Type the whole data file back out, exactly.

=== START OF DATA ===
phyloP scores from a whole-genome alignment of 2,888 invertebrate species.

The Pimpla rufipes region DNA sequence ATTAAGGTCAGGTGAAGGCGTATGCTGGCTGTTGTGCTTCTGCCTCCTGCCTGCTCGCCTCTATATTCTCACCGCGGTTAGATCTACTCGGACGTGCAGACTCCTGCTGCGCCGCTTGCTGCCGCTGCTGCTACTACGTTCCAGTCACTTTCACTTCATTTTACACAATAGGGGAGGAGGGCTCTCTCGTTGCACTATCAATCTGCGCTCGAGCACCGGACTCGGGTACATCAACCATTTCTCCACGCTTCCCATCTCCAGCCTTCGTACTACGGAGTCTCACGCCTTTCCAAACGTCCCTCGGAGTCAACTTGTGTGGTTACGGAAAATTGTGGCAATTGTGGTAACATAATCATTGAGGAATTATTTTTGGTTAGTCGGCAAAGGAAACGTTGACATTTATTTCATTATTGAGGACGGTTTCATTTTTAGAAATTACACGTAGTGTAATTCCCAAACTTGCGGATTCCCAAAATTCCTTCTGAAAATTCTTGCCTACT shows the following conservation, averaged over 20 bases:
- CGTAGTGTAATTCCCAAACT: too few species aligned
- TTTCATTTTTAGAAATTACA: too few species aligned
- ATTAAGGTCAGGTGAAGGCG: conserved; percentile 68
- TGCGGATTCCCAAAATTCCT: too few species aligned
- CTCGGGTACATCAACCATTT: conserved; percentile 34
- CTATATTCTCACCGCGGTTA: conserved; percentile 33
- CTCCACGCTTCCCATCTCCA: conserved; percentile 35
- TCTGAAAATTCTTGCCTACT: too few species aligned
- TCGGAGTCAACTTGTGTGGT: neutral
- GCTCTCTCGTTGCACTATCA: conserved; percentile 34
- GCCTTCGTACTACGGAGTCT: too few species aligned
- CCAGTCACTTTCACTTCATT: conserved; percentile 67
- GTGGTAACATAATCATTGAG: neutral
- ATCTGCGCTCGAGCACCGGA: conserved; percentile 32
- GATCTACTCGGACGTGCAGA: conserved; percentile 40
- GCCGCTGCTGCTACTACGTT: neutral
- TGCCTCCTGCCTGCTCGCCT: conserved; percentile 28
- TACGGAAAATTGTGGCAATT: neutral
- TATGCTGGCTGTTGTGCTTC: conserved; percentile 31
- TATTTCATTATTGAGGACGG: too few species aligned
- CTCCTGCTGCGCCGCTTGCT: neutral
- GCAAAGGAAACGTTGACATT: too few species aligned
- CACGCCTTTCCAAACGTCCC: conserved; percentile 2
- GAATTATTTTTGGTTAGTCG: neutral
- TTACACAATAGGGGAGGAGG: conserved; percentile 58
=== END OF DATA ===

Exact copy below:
phyloP scores from a whole-genome alignment of 2,888 invertebrate species.

The Pimpla rufipes region DNA sequence ATTAAGGTCAGGTGAAGGCGTATGCTGGCTGTTGTGCTTCTGCCTCCTGCCTGCTCGCCTCTATATTCTCACCGCGGTTAGATCTACTCGGACGTGCAGACTCCTGCTGCGCCGCTTGCTGCCGCTGCTGCTACTACGTTCCAGTCACTTTCACTTCATTTTACACAATAGGGGAGGAGGGCTCTCTCGTTGCACTATCAATCTGCGCTCGAGCACCGGACTCGGGTACATCAACCATTTCTCCACGCTTCCCATCTCCAGCCTTCGTACTACGGAGTCTCACGCCTTTCCAAACGTCCCTCGGAGTCAACTTGTGTGGTTACGGAAAATTGTGGCAATTGTGGTAACATAATCATTGAGGAATTATTTTTGGTTAGTCGGCAAAGGAAACGTTGACATTTATTTCATTATTGAGGACGGTTTCATTTTTAGAAATTACACGTAGTGTAATTCCCAAACTTGCGGATTCCCAAAATTCCTTCTGAAAATTCTTGCCTACT shows the following conservation, averaged over 20 bases:
- CGTAGTGTAATTCCCAAACT: too few species aligned
- TTTCATTTTTAGAAATTACA: too few species aligned
- ATTAAGGTCAGGTGAAGGCG: conserved; percentile 68
- TGCGGATTCCCAAAATTCCT: too few species aligned
- CTCGGGTACATCAACCATTT: conserved; percentile 34
- CTATATTCTCACCGCGGTTA: conserved; percentile 33
- CTCCACGCTTCCCATCTCCA: conserved; percentile 35
- TCTGAAAATTCTTGCCTACT: too few species aligned
- TCGGAGTCAACTTGTGTGGT: neutral
- GCTCTCTCGTTGCACTATCA: conserved; percentile 34
- GCCTTCGTACTACGGAGTCT: too few species aligned
- CCAGTCACTTTCACTTCATT: conserved; percentile 67
- GTGGTAACATAATCATTGAG: neutral
- ATCTGCGCTCGAGCACCGGA: conserved; percentile 32
- GATCTACTCGGACGTGCAGA: conserved; percentile 40
- GCCGCTGCTGCTACTACGTT: neutral
- TGCCTCCTGCCTGCTCGCCT: conserved; percentile 28
- TACGGAAAATTGTGGCAATT: neutral
- TATGCTGGCTGTTGTGCTTC: conserved; percentile 31
- TATTTCATTATTGAGGACGG: too few species aligned
- CTCCTGCTGCGCCGCTTGCT: neutral
- GCAAAGGAAACGTTGACATT: too few species aligned
- CACGCCTTTCCAAACGTCCC: conserved; percentile 2
- GAATTATTTTTGGTTAGTCG: neutral
- TTACACAATAGGGGAGGAGG: conserved; percentile 58